World Customs Organization
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|Formation||January 26, 1952|
|182 customs administrations|
|English and French|
|Kunio Mikuriya (January 2009 - present)|
|Customs Co-operation Council (CCC)|
The World Customs Organization (WCO) is an intergovernmental organization headquartered in Brussels, Belgium. The WCO is noted for its work in areas covering the development of international conventions, instruments, and tools on topics such as commodity classification, valuation, rules of origin, collection of customs revenue, supply chain security, international trade facilitation, customs enforcement activities, combating counterfeiting in support of Intellectual Property Rights (IPR), drugs enforcement, illegal weapons trading, integrity promotion, and delivering sustainable capacity building to assist with customs reforms and modernization. The WCO maintains the international Harmonized System (HS) goods nomenclature, and administers the technical aspects of the World Trade Organization (WTO) Agreements on Customs Valuation and Rules of Origin.
On August 23, 1947, the Committee for European Economic Cooperation created a European Customs Union Study Group (ECUSG) to examine economic and technical issues of inter-European Customs Union concerning the rules of the General Agreement on Tariffs and Trade (GATT). In total, six ECUSG meetings were held in four years from November 1947 to June 1950 . This work of ECUSG led to the adoption in 1950 of the Convention establishing the Customs Co-operation Council (CCC), which was signed in Brussels. On January 26, 1953, the CCC’s inaugural session took place with the participation of 17 founding members. CCC membership subsequently expanded to cover all regions of the globe. In 1994, the organization adopted its current name, the World Customs Organization. Today, WCO members are responsible for customs controls in 182 countries representing more than 98 per cent of all international trade.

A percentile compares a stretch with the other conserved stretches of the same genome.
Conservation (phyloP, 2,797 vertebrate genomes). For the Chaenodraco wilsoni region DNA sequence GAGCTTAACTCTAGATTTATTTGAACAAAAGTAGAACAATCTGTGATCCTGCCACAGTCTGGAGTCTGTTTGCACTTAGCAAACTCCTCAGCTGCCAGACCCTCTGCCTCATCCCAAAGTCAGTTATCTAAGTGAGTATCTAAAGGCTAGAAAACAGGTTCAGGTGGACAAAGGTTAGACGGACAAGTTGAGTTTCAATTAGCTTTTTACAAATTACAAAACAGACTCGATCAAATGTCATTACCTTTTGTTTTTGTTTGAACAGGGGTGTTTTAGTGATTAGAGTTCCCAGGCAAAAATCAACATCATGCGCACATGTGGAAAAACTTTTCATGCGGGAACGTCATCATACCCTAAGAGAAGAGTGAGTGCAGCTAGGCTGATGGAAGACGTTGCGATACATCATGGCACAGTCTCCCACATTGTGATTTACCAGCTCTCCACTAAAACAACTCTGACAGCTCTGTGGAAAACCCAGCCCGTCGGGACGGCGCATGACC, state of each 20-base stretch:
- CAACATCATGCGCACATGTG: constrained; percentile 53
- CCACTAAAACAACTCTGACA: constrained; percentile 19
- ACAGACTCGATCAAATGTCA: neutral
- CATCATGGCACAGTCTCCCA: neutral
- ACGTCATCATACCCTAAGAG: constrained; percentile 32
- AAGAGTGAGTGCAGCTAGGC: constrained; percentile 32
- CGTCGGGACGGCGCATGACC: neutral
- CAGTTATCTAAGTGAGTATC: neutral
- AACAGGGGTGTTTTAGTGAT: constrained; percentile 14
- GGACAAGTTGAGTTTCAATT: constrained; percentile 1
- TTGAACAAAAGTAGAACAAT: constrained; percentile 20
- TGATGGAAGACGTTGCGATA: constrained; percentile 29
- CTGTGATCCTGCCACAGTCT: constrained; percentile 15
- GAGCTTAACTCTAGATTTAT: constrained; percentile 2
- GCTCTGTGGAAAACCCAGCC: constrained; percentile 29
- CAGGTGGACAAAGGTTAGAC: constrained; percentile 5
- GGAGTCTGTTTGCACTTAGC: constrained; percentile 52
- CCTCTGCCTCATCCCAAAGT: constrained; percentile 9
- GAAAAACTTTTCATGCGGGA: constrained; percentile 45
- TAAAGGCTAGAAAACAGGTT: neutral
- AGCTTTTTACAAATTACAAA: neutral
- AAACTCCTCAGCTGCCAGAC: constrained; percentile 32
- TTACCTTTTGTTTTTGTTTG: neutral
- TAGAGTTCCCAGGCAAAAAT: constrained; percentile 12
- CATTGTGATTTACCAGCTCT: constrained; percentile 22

Vision and objectives
The WCO is internationally acknowledged as the global centre of customs expertise and plays a leading role in the discussion, development, promotion and implementation of modern customs systems and procedures. It is responsive to the needs of its members and its strategic environment, and its instruments and best-practice approaches are recognized as the basis for sound customs administration throughout the world.
The WCO’s primary objective is to enhance the efficiency and effectiveness of member customs administrations, thereby assisting them to contribute successfully to national development goals, particularly revenue collection, national security, trade facilitation, community protection, and collection of trade statistics.
In order to achieve its objectives, the WCO has adopted a number of customs instruments, including but not limited to the following:
1) The International Convention on the Harmonized Commodity Description and Coding System (HS Convention) was adopted in 1983 and came into force in 1988. The HS multipurpose goods nomenclature is used as the basis for customs tariffs and for the compilation of international trade statistics. It comprises about 5,000 commodity groups, each identified by a six digit code arranged in a legal and logical structure with well-defined rules to achieve uniform classification. The HS is also used for many other purposes involving trade policy, rules of origin, monitoring of controlled goods, internal taxes, freight tariffs, transport statistics, quota controls, price monitoring, compilation of national accounts, and economic research and analysis.